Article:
image.png.c23bb740eb010a7723a219b8f688fca4.png

 

Now the axis is in the right place we can rotate that poly selection out to create the flared sections, like so...

 

76904791_SDSnozzlerotate.thumb.gif.414c8a2dec242c054df2e50f08960a15.gif

 

Next we can bridge to the centreline to make the rest of the shell for that part...

 

CBR

 

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Let's make sure our Symmetry is set properly with these options ticked...

 

image.png.cb93fa43225fbffecd192ceaea4c67ba.png

 

Then we can use path select in edge mode to select these edges, then hold Ctrl, and drag them towards the centreline a bit. Then we can use the coordinates Manager to enter an X-scale of 0, which will straighten the edges on that axis, after which we can move them to the centreline, where they will snap into position, and we have the outer surface of a solid shell where we need it...

 

1833287817_SDSnozzleSymmetrybridge.thumb.gif.fa2b2fdfc3c8bd36a0b51ed41f8ed201.gif

 

Now you can move all the side polys out to perfect the width of the object, and move on to adding thickness to which parts need it - however I need to see the front of the object to know what needs to be there first, so for now, I can only advise selecting the Symmetry, holding Alt and dropping that under an SDS object, which will give us this lovely smooth result.

 

image.thumb.png.428be755072ed58df648b1bc13f9c69f.png

 

You will see I have used loop cut (edge distance mode) to add one further control loop, which tightens up the creases a bit ore under SDS...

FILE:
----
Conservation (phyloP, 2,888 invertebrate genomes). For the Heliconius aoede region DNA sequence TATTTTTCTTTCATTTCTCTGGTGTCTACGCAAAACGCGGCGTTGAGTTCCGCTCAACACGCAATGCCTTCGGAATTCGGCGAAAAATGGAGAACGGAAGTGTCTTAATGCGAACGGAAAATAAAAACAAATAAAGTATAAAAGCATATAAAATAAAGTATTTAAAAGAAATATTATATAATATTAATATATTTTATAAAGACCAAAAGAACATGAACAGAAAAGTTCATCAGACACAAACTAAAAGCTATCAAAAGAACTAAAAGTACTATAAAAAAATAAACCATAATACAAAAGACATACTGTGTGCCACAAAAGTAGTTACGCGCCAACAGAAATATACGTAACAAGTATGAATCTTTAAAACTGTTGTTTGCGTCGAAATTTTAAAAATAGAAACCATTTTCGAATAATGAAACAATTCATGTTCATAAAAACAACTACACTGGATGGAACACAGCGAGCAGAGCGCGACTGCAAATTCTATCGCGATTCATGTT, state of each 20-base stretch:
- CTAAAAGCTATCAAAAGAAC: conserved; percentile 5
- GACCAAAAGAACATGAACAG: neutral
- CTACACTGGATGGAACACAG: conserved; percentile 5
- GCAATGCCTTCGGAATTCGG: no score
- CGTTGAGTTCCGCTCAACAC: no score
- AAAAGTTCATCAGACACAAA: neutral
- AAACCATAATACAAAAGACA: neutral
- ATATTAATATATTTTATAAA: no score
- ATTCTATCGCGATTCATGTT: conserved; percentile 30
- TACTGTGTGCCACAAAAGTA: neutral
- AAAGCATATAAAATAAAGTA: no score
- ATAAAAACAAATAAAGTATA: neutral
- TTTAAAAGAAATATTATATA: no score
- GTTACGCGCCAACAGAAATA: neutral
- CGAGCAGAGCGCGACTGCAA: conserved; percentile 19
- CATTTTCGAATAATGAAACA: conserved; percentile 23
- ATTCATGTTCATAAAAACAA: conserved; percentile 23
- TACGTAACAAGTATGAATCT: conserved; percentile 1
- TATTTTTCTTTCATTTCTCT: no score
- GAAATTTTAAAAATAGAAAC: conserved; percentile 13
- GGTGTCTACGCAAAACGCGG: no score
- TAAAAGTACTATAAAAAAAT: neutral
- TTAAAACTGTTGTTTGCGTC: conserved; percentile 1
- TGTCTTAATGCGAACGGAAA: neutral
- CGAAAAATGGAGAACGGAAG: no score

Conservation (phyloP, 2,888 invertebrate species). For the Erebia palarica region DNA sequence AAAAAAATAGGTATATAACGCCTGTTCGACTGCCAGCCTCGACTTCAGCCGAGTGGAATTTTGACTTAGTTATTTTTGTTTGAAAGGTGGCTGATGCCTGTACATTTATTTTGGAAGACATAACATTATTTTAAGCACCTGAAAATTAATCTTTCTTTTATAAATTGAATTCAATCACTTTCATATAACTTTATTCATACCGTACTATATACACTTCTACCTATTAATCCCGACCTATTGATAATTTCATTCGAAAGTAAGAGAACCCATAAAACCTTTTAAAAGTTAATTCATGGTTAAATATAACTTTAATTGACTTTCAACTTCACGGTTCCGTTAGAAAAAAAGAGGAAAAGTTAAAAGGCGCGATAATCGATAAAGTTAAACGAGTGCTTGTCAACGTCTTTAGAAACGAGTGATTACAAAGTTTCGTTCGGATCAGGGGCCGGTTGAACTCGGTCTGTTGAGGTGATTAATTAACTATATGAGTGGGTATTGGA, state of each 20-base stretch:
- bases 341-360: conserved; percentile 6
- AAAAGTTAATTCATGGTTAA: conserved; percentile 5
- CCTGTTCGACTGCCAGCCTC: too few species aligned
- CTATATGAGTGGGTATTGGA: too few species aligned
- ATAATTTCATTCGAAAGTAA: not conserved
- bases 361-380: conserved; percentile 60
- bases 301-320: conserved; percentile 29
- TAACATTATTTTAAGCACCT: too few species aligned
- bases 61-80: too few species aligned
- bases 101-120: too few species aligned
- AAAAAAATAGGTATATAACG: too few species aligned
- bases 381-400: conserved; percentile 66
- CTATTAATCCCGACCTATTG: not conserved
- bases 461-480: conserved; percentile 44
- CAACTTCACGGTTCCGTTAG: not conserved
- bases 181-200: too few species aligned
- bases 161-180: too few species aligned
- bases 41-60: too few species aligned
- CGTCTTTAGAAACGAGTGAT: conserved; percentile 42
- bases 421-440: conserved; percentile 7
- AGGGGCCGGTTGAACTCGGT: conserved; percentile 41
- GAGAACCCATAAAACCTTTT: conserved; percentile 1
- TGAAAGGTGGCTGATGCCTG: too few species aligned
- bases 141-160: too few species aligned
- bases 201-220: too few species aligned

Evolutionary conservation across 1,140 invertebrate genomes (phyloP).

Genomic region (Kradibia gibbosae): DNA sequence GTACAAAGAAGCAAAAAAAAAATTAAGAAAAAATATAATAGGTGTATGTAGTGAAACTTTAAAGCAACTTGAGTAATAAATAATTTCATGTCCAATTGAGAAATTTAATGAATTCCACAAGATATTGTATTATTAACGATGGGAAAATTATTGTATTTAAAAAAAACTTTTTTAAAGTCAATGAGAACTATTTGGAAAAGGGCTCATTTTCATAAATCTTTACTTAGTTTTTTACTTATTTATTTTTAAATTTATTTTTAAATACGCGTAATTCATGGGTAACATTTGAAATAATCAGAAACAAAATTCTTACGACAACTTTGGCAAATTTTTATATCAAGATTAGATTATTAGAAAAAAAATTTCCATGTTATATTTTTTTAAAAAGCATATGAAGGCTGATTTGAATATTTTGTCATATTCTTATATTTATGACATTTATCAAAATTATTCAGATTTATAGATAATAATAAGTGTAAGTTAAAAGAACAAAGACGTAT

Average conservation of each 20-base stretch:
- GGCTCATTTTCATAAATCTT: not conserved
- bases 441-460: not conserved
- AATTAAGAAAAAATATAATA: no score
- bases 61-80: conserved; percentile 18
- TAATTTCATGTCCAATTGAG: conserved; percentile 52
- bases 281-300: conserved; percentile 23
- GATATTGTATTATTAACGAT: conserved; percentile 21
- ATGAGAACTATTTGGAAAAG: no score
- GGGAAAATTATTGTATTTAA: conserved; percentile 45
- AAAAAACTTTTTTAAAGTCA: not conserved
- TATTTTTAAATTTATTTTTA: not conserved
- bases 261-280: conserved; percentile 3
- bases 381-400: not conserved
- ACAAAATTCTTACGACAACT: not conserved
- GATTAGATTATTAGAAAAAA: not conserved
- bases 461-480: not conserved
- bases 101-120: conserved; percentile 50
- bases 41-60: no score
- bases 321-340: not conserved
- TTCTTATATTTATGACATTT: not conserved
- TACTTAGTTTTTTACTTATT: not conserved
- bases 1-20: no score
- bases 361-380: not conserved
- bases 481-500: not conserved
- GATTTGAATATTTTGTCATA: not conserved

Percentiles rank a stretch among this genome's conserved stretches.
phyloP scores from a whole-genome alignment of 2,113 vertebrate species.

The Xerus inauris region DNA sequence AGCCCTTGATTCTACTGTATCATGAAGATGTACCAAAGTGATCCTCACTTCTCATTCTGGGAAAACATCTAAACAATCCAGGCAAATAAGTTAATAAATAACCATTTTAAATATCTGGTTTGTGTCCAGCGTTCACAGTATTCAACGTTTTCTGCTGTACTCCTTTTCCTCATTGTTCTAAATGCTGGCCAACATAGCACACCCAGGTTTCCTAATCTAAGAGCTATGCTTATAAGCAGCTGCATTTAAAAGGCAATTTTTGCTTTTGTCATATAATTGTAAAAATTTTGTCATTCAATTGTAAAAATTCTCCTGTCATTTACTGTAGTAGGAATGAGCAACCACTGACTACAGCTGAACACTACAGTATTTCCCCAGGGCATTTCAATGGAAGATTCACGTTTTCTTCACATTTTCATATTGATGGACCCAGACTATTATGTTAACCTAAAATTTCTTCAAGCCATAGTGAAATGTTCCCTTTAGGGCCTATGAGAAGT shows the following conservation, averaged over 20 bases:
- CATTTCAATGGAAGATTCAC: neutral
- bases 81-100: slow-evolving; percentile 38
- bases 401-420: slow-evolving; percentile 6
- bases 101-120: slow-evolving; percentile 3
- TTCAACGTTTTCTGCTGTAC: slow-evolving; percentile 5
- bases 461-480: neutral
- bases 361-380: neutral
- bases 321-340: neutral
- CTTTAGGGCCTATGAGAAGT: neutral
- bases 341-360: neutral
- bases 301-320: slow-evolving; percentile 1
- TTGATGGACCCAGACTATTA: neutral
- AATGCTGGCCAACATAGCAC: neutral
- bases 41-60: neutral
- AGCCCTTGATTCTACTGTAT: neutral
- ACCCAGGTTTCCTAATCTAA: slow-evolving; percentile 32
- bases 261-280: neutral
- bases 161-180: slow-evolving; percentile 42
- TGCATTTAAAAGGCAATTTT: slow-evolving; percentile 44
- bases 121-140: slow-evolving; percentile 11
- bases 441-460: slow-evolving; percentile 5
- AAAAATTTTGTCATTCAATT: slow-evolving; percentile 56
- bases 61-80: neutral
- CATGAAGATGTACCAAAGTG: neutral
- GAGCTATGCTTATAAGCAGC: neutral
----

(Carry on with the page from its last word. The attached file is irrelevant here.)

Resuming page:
If you need the flare bit sharper you would simply select the edge loop along the fold line and bevel it a small amount (solid mode, 1 segment) and that would become very sharp too, the bevel amount defining how much so...

 

image.thumb.png.bd8bcda2ed9980198ef50c061f84cb18.png

 

image.thumb.png.0447a1ec0b6e7147db2724b1e3dcfe07.png

 

Hope that helps...

 

CBR

 

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Here is what I was able to achieve with the guidance you provided yesterday in regards to starting with the disc. I didn't use the symmetry tool though, I simply extruded with caps.  I do have to clean up some areas, especially near the bottom of the sprayer where it meets the sprayer base. I can see that it isn't as smooth as it should be and perhaps due to some of my line segment placement.

I just saw the rest of your steps now and will re-attempt it to see if I can get it to be much smoother and cleaner. 

Is there such a thing as order of operation that you would normally follow? In other words, don't add a subdivision surface or bevel until the majority of the shape is complete? or does that not matter? I'm just trying to wrap my head around my approach. I'm sure it changes from project to project, but I was wondering if there is a "standard" workflow that may help when modeling?

 

I can't stress this enough, you're time is greatly appreciated.

lines1.jpg

Material.jpg

subdivide.jpg